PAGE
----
Sorting out practicalities for hospital stays
A stay in hospital can be stressful, and it’ll put a strain on life’s routine. But get clued up on what to expect to help keep disruption to a minimum for your family.
What’s it like staying on a ward?
Seeing the ward for the first time can be tough. But you’ll be surrounded by professionals who will be by your side 24/7. And most children’s wards have staff and facilities to help keep your child occupied. There will also be the chance to meet other parents in a similar situation. See this as a real support.
Your child will usually only stay on the ward if they need inpatient treatment, procedures/investigations or supportive care. Some of their treatment may be able to take place in a hospital closer to home. This is called ‘shared care’. Treatment can also be continued at home, at an outpatient clinic or during short stays at hospital. So your time spent staying on the ward may be shorter than you think.
What are the facilities like?
Most hospitals provide information about their wards, facilities and the local area. It’ll be worth taking a look at their website to find an online ‘tour’ so you and your child will know what to expect.
Your child will be provided with a bed or cot. There is usually also somewhere for one parent/carer to stay close by too – think a camp bed or adjustable chair. Linen should also be available.
Expect a small wardrobe/cupboard where you can store fresh clothes and other essentials. Pack lightly though as space is often limited. Cleaners must be able to get under beds and around cupboards so keep this in mind when deciding what to bring.
Only your child is eligible for hospital meals, but there will usually be a kitchen where you can make a cup of tea and prepare snacks.
There are usually showers available for parents and a place to wash your clothes.
Some wards have a single room for you and your child, at least in your first few days at the hospital. This won’t be available everywhere so you may be sharing a section of the ward with up to 5 other families. Curtains offer some privacy but it’s a good idea to bring headphones or ear plugs to help you rest.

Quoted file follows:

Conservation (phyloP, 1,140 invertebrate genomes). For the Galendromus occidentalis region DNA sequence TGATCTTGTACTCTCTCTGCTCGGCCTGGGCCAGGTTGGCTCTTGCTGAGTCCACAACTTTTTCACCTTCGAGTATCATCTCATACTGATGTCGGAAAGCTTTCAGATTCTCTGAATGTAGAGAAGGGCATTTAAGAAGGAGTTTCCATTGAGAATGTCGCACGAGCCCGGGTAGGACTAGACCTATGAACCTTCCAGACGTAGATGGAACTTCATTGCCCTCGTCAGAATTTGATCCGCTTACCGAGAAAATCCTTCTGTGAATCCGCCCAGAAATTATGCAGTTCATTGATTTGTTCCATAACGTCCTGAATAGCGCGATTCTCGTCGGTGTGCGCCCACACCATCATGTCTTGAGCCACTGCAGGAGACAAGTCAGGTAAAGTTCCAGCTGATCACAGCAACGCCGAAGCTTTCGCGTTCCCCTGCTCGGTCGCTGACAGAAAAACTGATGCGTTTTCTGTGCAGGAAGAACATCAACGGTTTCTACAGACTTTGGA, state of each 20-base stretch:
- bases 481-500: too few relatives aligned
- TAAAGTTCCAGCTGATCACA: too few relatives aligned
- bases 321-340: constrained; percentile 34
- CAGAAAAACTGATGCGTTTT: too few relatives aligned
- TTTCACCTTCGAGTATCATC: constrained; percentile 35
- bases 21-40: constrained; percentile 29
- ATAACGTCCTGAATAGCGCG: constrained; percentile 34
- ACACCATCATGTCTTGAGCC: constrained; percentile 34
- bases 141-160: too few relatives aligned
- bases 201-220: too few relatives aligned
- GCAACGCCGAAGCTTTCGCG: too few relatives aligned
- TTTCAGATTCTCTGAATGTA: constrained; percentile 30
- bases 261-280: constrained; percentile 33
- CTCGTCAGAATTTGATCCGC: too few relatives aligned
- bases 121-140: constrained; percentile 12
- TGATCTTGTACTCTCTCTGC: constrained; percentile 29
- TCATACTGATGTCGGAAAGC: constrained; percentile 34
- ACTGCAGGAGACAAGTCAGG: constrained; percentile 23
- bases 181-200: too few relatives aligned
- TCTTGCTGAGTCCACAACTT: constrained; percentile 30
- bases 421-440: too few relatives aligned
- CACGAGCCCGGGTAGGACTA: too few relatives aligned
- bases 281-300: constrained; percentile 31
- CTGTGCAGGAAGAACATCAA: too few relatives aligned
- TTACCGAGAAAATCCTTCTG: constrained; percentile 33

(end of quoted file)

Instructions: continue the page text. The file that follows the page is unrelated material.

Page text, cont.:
Keeping up contact between siblings helps life feel normal. Brothers and sisters won’t be able to stay for long periods so make the most of the time when they’re there. Is there an activity you can arrange to give them some one-on-one time… maybe arts and crafts or a puzzle? The team at the hospital may also be able to help with ideas too.
In between visits, try and keep up regular contact between them through phone calls, video chats or even old school letters.
What will it cost me?
You may need to travel miles for your child’s treatment. This could mean a splurge on petrol, parking charges, or even a new or more reliable car. If you’re on low income you could claim back your costs. Check out the extra support available which could help you spend less on travel.
Depending on your child’s treatment plan and arrangements, you may need alternative accommodation. Find out if there’s any free accommodation near the hospital you could stay at. Young Lives vs Cancer has Homes from Home near some hospitals, and there are Ronald MacDonald houses at others.
Often families divide themselves between caring for the child in hospital and the siblings at home. This can be very stressful, particularly if you are a single parent/carer. Try and ease the load where possible – have you got family or friends who can help out?
If you’re employed you have the right to unpaid time off to deal with emergencies involving your child. This includes childcare. But it’ll be worth having someone who can help you out at short notice too.
There may also be times when you need to rely on paid childcare. Find out more about childcare costs and tax credits.